• 13. EXAMPLE Relating the Masses and Natural Abundances of Isotopes to the Atomic Mass of an Element Bromine has two naturally occurring isotopes. One of them, bromine-79, has a mass of 78.9183 u and an abundance of 50.69%. What must be the mass and percent natural abundance of the other, bromine-81? Solve The atomic mass of Br is a weighted average of the masses of 79Br and 81Br:
  • 14. Because the percent natural abundances must total 100%, the percent natural abundance of 81Br is 100% - 50.69% = 49.31%. 79.904 u for the atomic mass [from periodic table ] , 78.9183 u for the mass of 79Br, and the fractional abundances of the two isotopes, we obtain To four significant figures, the natural abundance of the bromine-81 isotope is 49.31% and its mass is 80.92 u.
  • 15. Problem Statement With mass spectral data, the mass of an oxygen-16 atom is found to be 1.06632 times that of a nitrogen-15 atom. Given that 16O has a mass of 15.9949 u (see above), what is the mass of a nitrogen-15 atom, in u? Solution 𝑚𝑎𝑠𝑠 𝑜𝑓 16𝑂 𝑚𝑎𝑠𝑠 𝑜𝑓 15𝑁 = 1.06632 We solve the expression above for the mass of 15N and then substitute 15.9949 u for the mass of 16O. We obtain the result = mass of 15N = 𝑚𝑎𝑠𝑠 𝑜𝑓 16𝑂 1.06632 = 15.9949 1.06632 = 15.0001 𝑢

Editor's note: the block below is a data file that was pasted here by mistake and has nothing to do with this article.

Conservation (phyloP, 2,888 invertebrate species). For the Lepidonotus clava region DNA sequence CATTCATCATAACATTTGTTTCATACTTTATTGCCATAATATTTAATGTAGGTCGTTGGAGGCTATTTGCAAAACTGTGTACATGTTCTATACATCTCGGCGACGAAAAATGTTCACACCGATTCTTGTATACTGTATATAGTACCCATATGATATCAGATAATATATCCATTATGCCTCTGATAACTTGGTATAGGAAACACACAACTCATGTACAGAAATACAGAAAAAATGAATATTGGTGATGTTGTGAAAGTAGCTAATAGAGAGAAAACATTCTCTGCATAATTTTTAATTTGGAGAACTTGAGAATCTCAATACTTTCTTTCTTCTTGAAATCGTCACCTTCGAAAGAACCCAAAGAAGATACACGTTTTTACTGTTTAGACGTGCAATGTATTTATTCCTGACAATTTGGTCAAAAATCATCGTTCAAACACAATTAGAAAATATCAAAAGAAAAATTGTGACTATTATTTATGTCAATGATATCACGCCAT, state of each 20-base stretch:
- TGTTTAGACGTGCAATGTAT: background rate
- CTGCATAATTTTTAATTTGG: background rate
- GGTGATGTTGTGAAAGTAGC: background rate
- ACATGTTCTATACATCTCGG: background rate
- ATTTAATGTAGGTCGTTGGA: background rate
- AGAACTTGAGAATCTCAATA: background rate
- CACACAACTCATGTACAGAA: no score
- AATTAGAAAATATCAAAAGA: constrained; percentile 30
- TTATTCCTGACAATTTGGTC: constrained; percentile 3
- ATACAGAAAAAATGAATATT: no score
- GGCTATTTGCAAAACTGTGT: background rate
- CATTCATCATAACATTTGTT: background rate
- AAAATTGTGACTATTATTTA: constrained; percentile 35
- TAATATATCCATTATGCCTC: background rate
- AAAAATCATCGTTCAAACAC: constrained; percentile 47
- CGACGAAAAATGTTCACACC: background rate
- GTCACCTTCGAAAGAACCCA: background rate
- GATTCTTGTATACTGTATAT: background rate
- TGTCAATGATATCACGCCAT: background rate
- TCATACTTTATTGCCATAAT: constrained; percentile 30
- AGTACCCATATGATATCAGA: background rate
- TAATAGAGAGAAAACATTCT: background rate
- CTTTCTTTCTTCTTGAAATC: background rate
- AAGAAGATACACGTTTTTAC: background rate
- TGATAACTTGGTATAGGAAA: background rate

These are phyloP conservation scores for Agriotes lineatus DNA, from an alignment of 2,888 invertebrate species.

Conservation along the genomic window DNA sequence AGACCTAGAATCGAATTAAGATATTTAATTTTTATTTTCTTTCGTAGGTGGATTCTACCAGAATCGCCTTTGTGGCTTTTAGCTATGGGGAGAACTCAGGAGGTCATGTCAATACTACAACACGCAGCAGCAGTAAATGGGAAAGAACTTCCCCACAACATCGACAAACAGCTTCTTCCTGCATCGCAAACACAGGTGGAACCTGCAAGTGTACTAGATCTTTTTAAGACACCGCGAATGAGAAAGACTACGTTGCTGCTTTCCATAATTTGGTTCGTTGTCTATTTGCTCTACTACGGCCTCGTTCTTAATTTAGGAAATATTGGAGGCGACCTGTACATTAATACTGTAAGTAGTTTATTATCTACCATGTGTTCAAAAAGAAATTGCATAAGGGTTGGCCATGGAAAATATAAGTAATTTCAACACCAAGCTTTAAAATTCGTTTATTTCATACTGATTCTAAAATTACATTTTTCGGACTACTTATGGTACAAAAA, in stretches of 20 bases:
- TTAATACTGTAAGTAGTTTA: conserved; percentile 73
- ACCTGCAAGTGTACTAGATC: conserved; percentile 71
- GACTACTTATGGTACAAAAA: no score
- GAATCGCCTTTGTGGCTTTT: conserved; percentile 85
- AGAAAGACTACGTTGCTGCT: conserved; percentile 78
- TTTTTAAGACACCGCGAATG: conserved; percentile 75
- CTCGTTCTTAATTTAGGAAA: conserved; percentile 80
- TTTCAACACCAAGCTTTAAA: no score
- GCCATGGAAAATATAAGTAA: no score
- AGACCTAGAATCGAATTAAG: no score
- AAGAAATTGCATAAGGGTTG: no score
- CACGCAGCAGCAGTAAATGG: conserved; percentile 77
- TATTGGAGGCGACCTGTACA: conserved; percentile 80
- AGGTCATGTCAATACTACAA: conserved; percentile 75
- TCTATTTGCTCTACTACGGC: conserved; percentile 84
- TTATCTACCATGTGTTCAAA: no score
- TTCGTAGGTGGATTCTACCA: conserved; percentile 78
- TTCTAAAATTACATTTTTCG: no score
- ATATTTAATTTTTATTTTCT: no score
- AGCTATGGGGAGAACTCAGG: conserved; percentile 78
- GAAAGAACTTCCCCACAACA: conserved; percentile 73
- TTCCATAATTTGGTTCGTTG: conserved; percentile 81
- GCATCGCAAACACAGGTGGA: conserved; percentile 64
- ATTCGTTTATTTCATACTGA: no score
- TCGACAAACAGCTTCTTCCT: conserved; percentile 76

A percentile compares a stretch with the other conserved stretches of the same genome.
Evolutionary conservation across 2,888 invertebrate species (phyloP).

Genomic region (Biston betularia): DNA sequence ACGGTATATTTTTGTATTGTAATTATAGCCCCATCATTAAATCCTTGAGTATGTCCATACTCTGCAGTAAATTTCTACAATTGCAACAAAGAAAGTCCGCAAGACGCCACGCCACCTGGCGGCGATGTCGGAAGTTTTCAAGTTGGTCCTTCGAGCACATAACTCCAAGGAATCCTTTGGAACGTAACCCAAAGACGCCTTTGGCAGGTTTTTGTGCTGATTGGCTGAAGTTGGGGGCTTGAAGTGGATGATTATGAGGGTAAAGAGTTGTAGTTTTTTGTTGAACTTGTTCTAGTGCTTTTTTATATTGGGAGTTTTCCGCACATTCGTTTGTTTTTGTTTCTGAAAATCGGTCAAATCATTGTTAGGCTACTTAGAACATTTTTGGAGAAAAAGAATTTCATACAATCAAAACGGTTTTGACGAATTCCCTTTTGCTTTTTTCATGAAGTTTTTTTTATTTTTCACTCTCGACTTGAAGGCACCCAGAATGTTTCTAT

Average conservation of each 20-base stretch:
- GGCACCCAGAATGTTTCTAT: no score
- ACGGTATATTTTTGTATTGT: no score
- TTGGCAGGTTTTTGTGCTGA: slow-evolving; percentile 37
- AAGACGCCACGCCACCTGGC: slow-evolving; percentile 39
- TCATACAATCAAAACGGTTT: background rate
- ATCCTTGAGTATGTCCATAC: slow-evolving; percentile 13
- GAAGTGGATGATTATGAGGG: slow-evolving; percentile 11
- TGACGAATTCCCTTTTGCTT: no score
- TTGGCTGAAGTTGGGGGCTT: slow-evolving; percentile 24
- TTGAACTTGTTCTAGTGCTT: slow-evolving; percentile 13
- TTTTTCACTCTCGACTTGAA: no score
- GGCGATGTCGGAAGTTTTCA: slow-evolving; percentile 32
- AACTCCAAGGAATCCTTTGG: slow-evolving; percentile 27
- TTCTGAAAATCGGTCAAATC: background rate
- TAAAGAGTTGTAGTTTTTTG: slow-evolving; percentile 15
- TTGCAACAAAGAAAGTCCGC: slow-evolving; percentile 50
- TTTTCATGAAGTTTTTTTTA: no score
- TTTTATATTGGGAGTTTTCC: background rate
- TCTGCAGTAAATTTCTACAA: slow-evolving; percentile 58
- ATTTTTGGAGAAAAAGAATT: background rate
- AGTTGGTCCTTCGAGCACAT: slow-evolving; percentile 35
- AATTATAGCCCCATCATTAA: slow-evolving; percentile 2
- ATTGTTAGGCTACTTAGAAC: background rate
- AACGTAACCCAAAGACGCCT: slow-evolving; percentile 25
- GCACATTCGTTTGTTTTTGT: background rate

• 16. PRACTICE EXAMPLE A: The masses and percent natural abundances of the three naturally occurring isotopes of silicon are 27.9769265325 u, 92.223%; 28.976494700 u, 4.685%; 29.973377017 u, 3.092%. Calculate the weighted-average atomic mass of silicon PRACTICE EXAMPLE A: The two naturally occurring isotopes of boron, boron-10 and boron-11, have masses of 10.0129370 u and 11.0093054 u, respectively. Which of these two occurs in greater abundance? PRACTICE EXAMPLE B: Indium has two naturally occurring isotopes and a weighted atomic mass of 114.818 u. One of the isotopes has a mass of 112.904058 u. Which of the following must be the second isotope: or Which of the two naturally occurring isotopes must be the more abundant?